Rose Day: Pro Life Rally at the Oklahoma State Capitol

Yesterday was Rose Day at the Oklahoma State Capitol. 

This annual event goes back decades — all the way back to the years when I was a pro choice legislator. I remember how shy the pro life people were when they tip-toed into offices back then. They would hand the legislator a rose and then tip-toe back out.

No one brought me a rose back in those days. I imagine they were afraid of me, even though I was never the sort of pro choice person who argued with pro life people. I was in reality quite gentle about my beliefs, at least outwardly.

But underneath, I was tempered steel.

By the time I got to the legislature, I was a veteran of the abortion wars. I had been the Oklahoma Director for NARAL. I had helped open the first abortion clinic in Oklahoma. I had referred women for abortions. I had made speeches, lobbied United States Senators and Congressmen. All for legal abortion.

However, I can’t ever remember raising my voice to a pro life person. Not once. I can’t remember one time that I ever accosted them or even argued with them that they didn’t force the argument on me.

So, the pro life people who came to Rose Day back in the beginning days of Rose Day would have been quite safe if they had ventured into my office. I would have accepted their rose and been very gentle with them.

I say all this so you’ll know what it means to me today when I stand up with the pro life legislators. I tell you this because I really don’t have words to describe what it means, so I tell you stories from my past in hopes you’ll somehow or other surmise how the words “born again” apply to me and my life.

Yesterday I had the honor of speaking for a brief moment to the assembled crowd in the House chamber. Before that, several pro life women — all of whom have worked for life for decades — asked to have their photo taken with me. Pro life people who have been stalwarts in the fight for life kept coming up to me all morning and thanking me for “what you’ve done.”


Thanking me.

In truth, I can never thank them enough for accepting me among their ranks, for overlooking all I did in the past and choosing to look only at what I’m trying to do now.

I love Rose Day.

It feels like home.

I took this photo of the Rose Day participants from the podium with my cell phone. I asked them to say “pro life” instead of “cheese.” Every single one of these people is a hero to me.

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  • Bill S

    I am intrigued with your story. I went the other way. I have actually stood outside an abortion clinic and said the rosary. This was before I started questioning my face. Siri make that faith.

    • Rebecca Hamilton

      Bill, I was a lot better at being anti-God than you are. :-)

      As for your change of heart, I’m confused. If you know that an unborn child is, in fact, a child, then how does “losing your faith” turn you into a rabid pro abortion person who, in your own words “supports the right to choose in any circumstances?” Also, how does “losing your faith” suddenly make it alright to allow legalized killing with euthanasia?

      Even at my most anti-God I was soundly against euthanasia. I knew — and I was quite young at the time — that if you give people a legal right to kill, they will abuse it. Once I realized the horror of what I had done with abortion, I was overcome with remorse, grief and shame.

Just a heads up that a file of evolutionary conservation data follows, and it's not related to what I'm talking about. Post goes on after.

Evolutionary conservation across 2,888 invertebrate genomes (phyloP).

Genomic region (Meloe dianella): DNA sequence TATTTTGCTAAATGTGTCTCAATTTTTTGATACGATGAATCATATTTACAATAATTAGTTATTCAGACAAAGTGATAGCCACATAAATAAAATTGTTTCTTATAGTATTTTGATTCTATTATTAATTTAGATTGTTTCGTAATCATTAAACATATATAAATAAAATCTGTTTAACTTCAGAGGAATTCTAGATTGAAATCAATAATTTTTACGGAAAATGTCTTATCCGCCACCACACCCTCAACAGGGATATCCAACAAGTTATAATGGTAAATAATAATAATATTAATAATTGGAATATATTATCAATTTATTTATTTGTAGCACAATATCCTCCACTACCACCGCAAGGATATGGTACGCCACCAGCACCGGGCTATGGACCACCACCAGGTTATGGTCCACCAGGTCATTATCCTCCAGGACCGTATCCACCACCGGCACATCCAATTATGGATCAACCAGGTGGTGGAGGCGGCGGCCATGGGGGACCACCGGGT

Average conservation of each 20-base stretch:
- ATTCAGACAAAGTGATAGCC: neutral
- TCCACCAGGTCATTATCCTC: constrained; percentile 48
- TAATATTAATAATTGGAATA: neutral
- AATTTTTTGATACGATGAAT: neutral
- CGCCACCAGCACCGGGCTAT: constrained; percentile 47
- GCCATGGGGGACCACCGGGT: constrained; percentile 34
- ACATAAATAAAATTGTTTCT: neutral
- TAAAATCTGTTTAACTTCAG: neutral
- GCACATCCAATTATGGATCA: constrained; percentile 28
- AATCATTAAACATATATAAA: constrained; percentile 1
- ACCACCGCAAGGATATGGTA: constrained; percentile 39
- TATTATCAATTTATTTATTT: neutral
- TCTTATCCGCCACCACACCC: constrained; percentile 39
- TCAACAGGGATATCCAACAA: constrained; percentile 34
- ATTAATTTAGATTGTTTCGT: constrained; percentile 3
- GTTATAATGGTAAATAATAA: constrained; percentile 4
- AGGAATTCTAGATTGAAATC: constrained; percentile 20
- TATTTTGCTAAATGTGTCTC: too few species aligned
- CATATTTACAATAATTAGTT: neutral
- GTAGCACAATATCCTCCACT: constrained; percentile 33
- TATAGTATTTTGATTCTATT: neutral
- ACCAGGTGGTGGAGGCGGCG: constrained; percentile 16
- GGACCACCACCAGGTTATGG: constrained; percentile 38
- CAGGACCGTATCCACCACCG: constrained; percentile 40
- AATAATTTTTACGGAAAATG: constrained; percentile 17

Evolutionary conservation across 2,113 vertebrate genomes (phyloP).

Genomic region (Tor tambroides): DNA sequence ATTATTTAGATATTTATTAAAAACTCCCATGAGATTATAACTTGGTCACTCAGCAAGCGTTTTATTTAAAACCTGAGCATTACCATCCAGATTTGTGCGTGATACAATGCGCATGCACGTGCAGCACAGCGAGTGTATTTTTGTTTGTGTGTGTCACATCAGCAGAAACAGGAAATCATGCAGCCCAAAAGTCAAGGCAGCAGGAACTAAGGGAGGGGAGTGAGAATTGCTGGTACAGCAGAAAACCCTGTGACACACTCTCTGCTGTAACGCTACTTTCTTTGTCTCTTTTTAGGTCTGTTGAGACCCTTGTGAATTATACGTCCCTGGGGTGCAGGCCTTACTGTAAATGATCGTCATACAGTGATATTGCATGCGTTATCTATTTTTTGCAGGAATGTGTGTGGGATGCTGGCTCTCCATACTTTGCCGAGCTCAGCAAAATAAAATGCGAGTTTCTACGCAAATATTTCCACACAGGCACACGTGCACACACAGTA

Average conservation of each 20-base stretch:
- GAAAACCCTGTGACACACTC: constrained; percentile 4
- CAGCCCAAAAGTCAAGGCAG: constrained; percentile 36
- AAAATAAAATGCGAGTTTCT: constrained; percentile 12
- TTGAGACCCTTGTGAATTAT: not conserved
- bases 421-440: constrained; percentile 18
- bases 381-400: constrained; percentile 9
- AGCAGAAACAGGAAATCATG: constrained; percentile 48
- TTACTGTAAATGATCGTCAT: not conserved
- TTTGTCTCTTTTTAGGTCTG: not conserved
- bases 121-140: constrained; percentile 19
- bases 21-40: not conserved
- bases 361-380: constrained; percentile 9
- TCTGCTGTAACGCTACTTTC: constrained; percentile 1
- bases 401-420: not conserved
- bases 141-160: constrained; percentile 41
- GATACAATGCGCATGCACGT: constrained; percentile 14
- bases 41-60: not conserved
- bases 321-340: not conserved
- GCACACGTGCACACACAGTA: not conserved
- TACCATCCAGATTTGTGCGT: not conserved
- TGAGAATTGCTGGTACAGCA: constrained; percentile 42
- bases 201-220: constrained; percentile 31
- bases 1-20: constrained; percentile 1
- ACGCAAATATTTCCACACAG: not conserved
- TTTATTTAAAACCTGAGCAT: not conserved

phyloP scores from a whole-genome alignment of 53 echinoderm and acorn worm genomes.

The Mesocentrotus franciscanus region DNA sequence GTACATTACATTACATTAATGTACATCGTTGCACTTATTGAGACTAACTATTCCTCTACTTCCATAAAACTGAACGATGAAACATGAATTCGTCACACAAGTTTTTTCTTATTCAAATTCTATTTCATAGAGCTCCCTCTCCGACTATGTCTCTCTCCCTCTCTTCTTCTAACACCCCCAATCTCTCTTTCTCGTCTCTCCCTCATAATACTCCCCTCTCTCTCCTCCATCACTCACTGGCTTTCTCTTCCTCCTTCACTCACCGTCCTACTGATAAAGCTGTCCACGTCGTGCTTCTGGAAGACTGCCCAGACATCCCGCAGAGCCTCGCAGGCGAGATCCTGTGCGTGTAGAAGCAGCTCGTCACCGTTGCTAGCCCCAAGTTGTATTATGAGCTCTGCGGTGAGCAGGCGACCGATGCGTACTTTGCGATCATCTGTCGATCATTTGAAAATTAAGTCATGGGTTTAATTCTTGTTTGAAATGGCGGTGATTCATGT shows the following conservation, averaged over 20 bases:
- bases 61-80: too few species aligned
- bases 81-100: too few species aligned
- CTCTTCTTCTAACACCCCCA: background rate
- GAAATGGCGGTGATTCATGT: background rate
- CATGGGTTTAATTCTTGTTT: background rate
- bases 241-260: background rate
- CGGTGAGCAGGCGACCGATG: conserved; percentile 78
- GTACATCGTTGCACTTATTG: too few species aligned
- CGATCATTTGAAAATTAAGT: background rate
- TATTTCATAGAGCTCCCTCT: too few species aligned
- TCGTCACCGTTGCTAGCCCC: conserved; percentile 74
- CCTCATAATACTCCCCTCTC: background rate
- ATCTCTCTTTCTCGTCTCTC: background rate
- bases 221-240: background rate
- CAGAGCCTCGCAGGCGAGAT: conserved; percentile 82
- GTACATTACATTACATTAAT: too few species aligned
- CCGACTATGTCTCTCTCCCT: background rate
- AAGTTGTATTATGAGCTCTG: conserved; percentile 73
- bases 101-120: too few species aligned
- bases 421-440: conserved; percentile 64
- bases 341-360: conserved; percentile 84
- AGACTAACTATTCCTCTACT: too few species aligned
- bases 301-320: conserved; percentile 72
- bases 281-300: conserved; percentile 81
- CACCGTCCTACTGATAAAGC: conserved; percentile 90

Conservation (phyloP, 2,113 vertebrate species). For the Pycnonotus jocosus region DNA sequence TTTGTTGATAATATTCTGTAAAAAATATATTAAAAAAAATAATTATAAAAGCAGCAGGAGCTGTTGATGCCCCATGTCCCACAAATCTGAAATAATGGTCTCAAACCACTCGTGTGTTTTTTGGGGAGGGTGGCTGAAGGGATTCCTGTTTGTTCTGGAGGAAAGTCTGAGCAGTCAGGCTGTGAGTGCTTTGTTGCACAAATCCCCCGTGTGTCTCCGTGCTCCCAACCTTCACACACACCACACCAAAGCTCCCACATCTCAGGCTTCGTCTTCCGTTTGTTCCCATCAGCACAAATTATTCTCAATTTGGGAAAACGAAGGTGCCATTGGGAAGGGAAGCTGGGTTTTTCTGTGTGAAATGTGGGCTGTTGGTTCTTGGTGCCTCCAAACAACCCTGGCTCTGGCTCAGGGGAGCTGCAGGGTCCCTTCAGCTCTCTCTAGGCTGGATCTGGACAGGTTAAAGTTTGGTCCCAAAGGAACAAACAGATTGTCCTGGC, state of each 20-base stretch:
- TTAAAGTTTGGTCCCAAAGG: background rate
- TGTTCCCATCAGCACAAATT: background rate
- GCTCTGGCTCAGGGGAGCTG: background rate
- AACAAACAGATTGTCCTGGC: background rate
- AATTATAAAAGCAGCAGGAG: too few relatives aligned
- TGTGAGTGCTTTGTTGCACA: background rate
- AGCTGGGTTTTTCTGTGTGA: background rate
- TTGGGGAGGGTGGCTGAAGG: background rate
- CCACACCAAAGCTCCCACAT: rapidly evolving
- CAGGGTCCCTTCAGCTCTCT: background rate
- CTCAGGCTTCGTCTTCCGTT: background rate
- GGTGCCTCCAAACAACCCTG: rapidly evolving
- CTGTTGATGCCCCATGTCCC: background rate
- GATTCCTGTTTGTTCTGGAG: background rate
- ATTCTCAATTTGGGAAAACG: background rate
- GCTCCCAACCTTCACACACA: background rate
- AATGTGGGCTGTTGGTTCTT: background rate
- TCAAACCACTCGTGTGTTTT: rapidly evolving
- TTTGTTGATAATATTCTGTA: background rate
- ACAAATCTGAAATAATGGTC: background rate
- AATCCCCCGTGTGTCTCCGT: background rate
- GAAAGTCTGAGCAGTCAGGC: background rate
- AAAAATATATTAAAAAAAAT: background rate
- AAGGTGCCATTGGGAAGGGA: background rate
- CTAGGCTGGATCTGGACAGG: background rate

Why are you choosing to line up so unilaterally with death incorporated? “Losing your faith” doesn’t seem a sufficient reason for all this to me.

      • Rebecca Hamilton

        BTW, Bill, God is real. I’ve experienced His presence and been guided by His Spirit. He loves you, and He loves your gay son. He can help both of you, if you will just ask Him.

      • PatrickG

        I’m not Bill (obviously), but I went through a similar transition as Bill (staunch pro-life Catholic to pro-choice agnostic). You bring up an interesting question, and I can try to answer it from my side:

        As a devout Catholic, and someone who was relatively ignorant of developmental biology (it might look like I’m implying something there- I’m not, I’m just saying that I was both a devout Catholic and ignorant of dev bio), I accepted the Church’s position on embryonic humanity, because at the outset, it seems to make sense (especially if you want it to). However, I went through two changes in the way I would look at this: one is that I decided to switch from being an engineer to a biologist, the other is that I finally questioned my faith and, well, it didn’t really hold up. So, I was no longer directed by anyone to believe anything. I had only evidence, and I found that the evidence led me to the position that embryos are not, in fact, humans.

        To summarize: The evidence leads me to be pro-choice. I wasn’t fully considering the evidence until I became an agnostic.

        I hope that helps you understand how this could happen. I left out the whole explanation as to why I interpret the evidence as such simply because it seems off-topic, but if you want I can explain that, too. Thanks for keeping your blog so civil and interesting!

        • Rebecca Hamilton

          Interesting. If human embryos are not humans, then what are they? Are they dogs? Are they trees? Are they rocks or lumps of coal?

          Human embryos are precisely and exactly humans. They are specific and unique human beings, just as your are a specific and unique human being. The difference is that they are somewhere between 4 and 7 weeks old, while you’ve lived a while longer. The embryonic stage of pregnancy begins around 4 to 5 weeks after conception, (the sources I looked at vary) which is about the time that a lot of mothers confirm their pregnancy. Are you telling a mother that the baby she is carrying is not human?

          • PatrickG